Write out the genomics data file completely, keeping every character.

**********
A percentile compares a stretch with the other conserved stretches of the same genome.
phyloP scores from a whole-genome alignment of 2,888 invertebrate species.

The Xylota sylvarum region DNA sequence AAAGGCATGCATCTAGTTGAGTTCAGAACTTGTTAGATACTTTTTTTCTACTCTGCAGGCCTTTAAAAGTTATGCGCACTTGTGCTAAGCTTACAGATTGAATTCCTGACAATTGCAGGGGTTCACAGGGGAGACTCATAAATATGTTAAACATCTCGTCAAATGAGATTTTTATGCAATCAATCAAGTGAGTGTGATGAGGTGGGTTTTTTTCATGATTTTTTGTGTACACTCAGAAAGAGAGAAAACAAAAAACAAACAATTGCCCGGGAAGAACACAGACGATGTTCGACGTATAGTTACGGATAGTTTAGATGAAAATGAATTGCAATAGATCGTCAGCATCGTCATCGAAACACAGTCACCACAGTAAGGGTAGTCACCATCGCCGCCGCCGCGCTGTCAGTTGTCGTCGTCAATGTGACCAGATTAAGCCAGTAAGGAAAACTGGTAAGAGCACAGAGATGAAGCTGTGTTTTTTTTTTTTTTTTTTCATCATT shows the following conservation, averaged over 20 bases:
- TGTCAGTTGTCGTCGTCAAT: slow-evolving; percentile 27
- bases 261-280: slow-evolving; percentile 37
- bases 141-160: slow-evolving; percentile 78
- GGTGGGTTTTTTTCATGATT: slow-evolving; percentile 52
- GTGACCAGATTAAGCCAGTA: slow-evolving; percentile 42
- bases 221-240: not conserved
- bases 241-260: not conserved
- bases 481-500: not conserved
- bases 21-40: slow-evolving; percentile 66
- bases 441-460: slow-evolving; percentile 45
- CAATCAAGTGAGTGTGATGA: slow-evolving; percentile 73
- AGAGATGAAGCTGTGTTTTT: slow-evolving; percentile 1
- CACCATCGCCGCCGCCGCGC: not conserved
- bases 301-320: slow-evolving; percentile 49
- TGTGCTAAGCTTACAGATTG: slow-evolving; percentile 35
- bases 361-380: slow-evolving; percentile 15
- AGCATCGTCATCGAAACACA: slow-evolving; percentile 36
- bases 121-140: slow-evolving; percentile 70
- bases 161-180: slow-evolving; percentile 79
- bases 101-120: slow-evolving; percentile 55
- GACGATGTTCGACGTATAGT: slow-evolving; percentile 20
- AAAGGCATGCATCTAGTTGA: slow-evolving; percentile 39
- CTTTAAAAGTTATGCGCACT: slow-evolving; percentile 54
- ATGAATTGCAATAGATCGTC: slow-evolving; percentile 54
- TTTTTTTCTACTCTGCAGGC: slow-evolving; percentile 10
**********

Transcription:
A percentile compares a stretch with the other conserved stretches of the same genome.
phyloP scores from a whole-genome alignment of 2,888 invertebrate species.

The Xylota sylvarum region DNA sequence AAAGGCATGCATCTAGTTGAGTTCAGAACTTGTTAGATACTTTTTTTCTACTCTGCAGGCCTTTAAAAGTTATGCGCACTTGTGCTAAGCTTACAGATTGAATTCCTGACAATTGCAGGGGTTCACAGGGGAGACTCATAAATATGTTAAACATCTCGTCAAATGAGATTTTTATGCAATCAATCAAGTGAGTGTGATGAGGTGGGTTTTTTTCATGATTTTTTGTGTACACTCAGAAAGAGAGAAAACAAAAAACAAACAATTGCCCGGGAAGAACACAGACGATGTTCGACGTATAGTTACGGATAGTTTAGATGAAAATGAATTGCAATAGATCGTCAGCATCGTCATCGAAACACAGTCACCACAGTAAGGGTAGTCACCATCGCCGCCGCCGCGCTGTCAGTTGTCGTCGTCAATGTGACCAGATTAAGCCAGTAAGGAAAACTGGTAAGAGCACAGAGATGAAGCTGTGTTTTTTTTTTTTTTTTTTCATCATT shows the following conservation, averaged over 20 bases:
- TGTCAGTTGTCGTCGTCAAT: slow-evolving; percentile 27
- bases 261-280: slow-evolving; percentile 37
- bases 141-160: slow-evolving; percentile 78
- GGTGGGTTTTTTTCATGATT: slow-evolving; percentile 52
- GTGACCAGATTAAGCCAGTA: slow-evolving; percentile 42
- bases 221-240: not conserved
- bases 241-260: not conserved
- bases 481-500: not conserved
- bases 21-40: slow-evolving; percentile 66
- bases 441-460: slow-evolving; percentile 45
- CAATCAAGTGAGTGTGATGA: slow-evolving; percentile 73
- AGAGATGAAGCTGTGTTTTT: slow-evolving; percentile 1
- CACCATCGCCGCCGCCGCGC: not conserved
- bases 301-320: slow-evolving; percentile 49
- TGTGCTAAGCTTACAGATTG: slow-evolving; percentile 35
- bases 361-380: slow-evolving; percentile 15
- AGCATCGTCATCGAAACACA: slow-evolving; percentile 36
- bases 121-140: slow-evolving; percentile 70
- bases 161-180: slow-evolving; percentile 79
- bases 101-120: slow-evolving; percentile 55
- GACGATGTTCGACGTATAGT: slow-evolving; percentile 20
- AAAGGCATGCATCTAGTTGA: slow-evolving; percentile 39
- CTTTAAAAGTTATGCGCACT: slow-evolving; percentile 54
- ATGAATTGCAATAGATCGTC: slow-evolving; percentile 54
- TTTTTTTCTACTCTGCAGGC: slow-evolving; percentile 10